The trouble with leopards
By Liz Clarke
Arriving in South Africa on June 1, I was warned about the 200 Rand note, the largest and prettiest of the currency's denomination--worth about $28, with a spectactular Leopard on one side--because it's so frequently conterfeited that merchants and even banks refuse to accept them.
I then realized that I'd been given three 200 Rand notes by the American Express travel office in Washington before leaving. So I decided to save one as a souvenir and ask the wonderful Steve Goff, who was heading to a South African bank that day, to see if the teller would exchange the bills for me.
Steve succeeded but only after being informed that the deadline for trading in worthless 200 Rand Leopards had just passed, and the bank was only accommodating him as a gesture of World Cup-inspired good will.
So imagine my annoyance Wedneday, some six weeks later, when I went to a Nedbank ATM at the Cape Town airport to withdraw 1,000 Rand, and out came five Leopards. I phoned Gift, an exceptional taxi driver and friend in Johannesburg, to ask if he could pick me up at the airport and take me to a Nedbank branch to raise a stink about the fraud.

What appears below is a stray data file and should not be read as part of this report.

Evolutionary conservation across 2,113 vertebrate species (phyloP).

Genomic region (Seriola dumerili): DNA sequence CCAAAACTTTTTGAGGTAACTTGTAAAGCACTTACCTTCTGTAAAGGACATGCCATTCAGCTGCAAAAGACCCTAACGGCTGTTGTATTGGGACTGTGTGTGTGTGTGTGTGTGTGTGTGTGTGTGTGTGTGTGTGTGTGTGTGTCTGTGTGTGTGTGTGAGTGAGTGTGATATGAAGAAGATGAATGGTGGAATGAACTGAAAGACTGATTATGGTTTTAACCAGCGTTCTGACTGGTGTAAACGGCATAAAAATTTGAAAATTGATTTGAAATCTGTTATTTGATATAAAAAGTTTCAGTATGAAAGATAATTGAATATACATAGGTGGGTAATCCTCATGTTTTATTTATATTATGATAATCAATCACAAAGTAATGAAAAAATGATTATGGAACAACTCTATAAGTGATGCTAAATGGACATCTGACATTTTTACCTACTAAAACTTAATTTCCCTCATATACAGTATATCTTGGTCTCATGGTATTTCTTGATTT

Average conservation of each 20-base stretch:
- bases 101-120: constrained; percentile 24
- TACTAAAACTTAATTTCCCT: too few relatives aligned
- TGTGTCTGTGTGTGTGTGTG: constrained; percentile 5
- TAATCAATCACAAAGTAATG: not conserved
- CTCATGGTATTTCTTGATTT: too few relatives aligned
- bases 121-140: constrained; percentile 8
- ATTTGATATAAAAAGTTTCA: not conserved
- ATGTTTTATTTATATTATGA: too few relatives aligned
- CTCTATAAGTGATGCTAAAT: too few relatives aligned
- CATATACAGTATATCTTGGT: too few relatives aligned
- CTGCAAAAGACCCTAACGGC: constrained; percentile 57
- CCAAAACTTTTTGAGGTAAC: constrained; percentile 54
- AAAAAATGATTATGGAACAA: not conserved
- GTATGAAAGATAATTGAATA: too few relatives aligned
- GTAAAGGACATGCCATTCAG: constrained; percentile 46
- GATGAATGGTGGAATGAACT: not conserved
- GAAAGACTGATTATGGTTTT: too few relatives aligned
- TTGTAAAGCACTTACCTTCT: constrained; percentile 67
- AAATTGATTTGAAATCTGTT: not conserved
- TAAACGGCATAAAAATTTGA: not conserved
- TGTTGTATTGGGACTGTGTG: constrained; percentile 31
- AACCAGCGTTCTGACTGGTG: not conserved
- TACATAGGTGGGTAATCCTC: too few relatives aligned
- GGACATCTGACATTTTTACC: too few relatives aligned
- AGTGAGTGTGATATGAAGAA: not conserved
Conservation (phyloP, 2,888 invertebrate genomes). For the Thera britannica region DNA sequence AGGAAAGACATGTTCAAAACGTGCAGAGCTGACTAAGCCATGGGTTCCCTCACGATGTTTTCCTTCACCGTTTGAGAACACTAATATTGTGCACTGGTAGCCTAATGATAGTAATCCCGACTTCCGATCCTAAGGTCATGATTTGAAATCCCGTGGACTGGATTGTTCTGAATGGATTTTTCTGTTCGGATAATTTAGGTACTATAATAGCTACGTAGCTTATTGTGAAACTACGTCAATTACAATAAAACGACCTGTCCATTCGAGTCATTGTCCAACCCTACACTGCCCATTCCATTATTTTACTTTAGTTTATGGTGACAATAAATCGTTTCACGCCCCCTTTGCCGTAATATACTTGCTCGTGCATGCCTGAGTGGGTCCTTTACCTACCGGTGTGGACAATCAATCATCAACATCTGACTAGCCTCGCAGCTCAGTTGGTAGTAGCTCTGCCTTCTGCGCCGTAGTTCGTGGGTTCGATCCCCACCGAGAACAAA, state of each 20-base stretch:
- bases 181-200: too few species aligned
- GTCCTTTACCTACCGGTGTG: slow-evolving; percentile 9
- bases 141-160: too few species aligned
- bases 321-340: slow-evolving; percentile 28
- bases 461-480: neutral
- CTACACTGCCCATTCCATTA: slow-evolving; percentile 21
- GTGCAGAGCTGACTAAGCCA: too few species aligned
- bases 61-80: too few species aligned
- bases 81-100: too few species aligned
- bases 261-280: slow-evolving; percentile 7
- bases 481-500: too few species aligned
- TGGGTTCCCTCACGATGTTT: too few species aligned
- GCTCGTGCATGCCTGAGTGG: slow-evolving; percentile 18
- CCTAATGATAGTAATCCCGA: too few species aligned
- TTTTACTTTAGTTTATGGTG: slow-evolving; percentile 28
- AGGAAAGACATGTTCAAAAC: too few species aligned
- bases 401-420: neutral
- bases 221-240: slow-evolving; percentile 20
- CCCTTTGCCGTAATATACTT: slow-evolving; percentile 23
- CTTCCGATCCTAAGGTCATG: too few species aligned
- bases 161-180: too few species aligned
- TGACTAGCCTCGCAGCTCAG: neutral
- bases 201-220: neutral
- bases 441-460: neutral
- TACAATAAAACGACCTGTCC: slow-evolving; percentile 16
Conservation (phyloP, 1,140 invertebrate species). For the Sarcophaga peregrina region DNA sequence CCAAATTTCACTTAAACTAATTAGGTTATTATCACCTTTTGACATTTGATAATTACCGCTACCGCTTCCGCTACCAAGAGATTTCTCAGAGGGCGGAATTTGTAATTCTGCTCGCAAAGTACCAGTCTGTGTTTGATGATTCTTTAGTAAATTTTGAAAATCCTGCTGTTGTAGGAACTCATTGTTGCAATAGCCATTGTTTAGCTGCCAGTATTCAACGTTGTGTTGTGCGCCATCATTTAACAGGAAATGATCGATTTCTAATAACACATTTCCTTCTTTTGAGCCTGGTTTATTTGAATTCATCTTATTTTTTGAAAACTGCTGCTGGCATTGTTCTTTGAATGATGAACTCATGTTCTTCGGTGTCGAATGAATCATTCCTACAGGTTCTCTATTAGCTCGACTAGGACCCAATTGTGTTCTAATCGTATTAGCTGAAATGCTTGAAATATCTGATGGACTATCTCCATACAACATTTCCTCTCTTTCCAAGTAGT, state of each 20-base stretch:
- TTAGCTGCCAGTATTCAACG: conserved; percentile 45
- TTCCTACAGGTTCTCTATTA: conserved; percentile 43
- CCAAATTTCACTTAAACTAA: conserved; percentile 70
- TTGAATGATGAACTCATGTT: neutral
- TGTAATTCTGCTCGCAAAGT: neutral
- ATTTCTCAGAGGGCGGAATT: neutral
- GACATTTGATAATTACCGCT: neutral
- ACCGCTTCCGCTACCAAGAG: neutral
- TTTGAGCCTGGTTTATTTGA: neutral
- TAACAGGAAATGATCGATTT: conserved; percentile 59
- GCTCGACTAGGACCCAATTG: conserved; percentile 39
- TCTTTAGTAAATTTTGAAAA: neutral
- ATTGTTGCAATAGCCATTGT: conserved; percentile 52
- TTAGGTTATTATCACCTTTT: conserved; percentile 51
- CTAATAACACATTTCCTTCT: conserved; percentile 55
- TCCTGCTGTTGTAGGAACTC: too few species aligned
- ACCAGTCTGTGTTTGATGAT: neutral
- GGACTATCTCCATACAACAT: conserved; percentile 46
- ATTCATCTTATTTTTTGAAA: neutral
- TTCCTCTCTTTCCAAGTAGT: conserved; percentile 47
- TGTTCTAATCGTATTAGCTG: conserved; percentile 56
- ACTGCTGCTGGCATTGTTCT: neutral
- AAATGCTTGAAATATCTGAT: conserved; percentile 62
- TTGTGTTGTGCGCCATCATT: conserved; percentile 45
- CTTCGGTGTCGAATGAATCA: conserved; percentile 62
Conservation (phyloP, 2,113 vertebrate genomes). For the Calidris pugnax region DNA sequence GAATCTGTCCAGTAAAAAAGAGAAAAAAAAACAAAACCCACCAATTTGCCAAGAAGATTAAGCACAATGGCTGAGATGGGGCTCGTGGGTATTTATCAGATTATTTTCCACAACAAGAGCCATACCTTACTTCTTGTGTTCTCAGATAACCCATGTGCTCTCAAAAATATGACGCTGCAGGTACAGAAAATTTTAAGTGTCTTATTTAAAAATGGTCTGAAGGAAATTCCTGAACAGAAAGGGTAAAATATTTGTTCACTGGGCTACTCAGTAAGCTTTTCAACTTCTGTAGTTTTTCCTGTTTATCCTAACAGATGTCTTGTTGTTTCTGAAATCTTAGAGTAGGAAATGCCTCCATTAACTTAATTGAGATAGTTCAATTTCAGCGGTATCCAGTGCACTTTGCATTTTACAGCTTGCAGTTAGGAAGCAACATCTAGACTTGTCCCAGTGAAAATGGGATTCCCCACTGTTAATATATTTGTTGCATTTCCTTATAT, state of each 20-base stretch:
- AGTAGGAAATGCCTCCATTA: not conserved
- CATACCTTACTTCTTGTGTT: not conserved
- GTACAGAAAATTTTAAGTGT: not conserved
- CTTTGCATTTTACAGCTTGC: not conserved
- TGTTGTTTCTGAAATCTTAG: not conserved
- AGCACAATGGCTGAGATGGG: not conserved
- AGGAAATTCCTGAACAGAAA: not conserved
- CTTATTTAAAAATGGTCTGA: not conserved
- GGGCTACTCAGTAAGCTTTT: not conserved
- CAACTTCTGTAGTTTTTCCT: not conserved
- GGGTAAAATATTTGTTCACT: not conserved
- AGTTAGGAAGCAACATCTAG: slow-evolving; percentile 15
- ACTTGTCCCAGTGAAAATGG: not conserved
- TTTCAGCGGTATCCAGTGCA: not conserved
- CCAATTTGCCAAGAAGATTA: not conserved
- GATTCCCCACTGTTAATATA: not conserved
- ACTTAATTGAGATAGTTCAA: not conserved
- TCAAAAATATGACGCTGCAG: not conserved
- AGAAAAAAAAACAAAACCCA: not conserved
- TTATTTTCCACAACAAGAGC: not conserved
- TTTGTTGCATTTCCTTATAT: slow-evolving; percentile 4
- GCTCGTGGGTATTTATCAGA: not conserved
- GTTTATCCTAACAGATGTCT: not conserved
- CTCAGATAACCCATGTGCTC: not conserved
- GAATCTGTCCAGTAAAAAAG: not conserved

Gift just laughed.
"They are OK now," Gift said, explaining that a new batch had been issued by President Jacob Zuma's administration with a special signature affirming their legitimacy. The signature was exactly where Gift said it would be.
That's the trouble with Leopards. Lovely to look at. Coveted by many. But unpredictable to hold.
July 7, 2010; 6:54 AM ET
Categories: 2010 World Cup , South Africa | Tags: 2010 World Cup, South Africa, leopards, rands
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